Jimmy Wynn, a power-hitting, strong-throwing outfielder who ranks as one of the Houston Astros' all-time greats, died Thursday at age 78.

The Astros announced the death of Wynn, who served as a community outreach executive for the club. Wynn was nicknamed the "Toy Cannon," a reference to his impressive arm and bat in relation to his 5-foot-9 stature.

The team wrote in a statement, "Today, we lost a very big part of the Astros family with the passing of Jimmy Wynn. His contributions to our organization both on and off the field are too numerous to mention. As an All-Star player in the 1960s and '70s, Jimmy's success on the field helped build our franchise from its beginnings. After his retirement, his tireless work in the community impacted thousands of young people in Houston.

"Although he is no longer with us, his legacy will live on at Minute Maid Park, at the Astros Youth Academy and beyond. We send our heartfelt condolences to his wife Marie, daughter, Kimberly, son, James Jr., to the other members of his family and to his many fans and admirers."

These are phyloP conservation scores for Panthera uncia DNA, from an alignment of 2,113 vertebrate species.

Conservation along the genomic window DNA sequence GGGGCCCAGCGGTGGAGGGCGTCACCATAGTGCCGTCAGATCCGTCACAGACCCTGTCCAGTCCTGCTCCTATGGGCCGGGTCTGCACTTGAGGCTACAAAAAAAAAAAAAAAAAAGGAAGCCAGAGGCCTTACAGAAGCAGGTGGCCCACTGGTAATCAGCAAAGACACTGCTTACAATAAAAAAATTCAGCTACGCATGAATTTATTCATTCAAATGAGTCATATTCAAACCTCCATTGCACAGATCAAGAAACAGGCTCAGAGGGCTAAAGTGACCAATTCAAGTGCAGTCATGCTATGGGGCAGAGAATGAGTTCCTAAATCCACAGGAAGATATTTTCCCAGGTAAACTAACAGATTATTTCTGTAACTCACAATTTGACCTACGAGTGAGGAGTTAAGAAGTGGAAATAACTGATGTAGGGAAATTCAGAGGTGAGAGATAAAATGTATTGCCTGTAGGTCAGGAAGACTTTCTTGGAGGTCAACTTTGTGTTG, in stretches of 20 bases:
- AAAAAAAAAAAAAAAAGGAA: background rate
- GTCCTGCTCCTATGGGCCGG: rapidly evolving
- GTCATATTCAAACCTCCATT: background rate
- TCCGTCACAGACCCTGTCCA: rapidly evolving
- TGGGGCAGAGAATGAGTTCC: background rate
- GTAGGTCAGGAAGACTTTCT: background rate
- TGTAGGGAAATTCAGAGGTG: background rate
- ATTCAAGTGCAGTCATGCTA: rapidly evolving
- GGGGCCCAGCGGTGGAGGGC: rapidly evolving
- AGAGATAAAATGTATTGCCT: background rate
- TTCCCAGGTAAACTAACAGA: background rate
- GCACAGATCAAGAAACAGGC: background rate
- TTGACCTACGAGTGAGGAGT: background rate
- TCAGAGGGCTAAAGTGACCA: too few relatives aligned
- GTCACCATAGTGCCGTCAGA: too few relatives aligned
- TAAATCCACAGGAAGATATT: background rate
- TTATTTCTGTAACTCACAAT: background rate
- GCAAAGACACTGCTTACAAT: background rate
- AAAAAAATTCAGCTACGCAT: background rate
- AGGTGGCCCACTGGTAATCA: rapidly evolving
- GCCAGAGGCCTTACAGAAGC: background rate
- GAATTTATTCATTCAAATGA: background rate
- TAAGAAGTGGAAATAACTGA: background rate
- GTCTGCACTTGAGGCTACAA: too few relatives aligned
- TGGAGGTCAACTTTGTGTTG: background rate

Born in Cincinnati on March 12, 1942, Wynn played with the Colt .45s/Astros from 1963-73, making the National League All-Star team in 1967. He ranked second in the NL that year with a career-high 37 homers -- even though he played half his games in the spacious Astrodome.

He was an All-Star in both of his seasons with the Los Angeles Dodgers (1974 and '75) before finishing his career by playing for the Atlanta Braves (1976), New York Yankees (1977) and Milwaukee Brewers (1977).

In 15 major league seasons, Wynn batted .250 with a .366 on-base percentage, a .436 slugging percentage, 291 homers, 964 RBIs and 225 stolen bases in 1,920 games. He twice led the NL in walks and once topped the league in strikeouts.

The Astros retired Wynn's uniform No. 24 in 2005.

--Field Level Media

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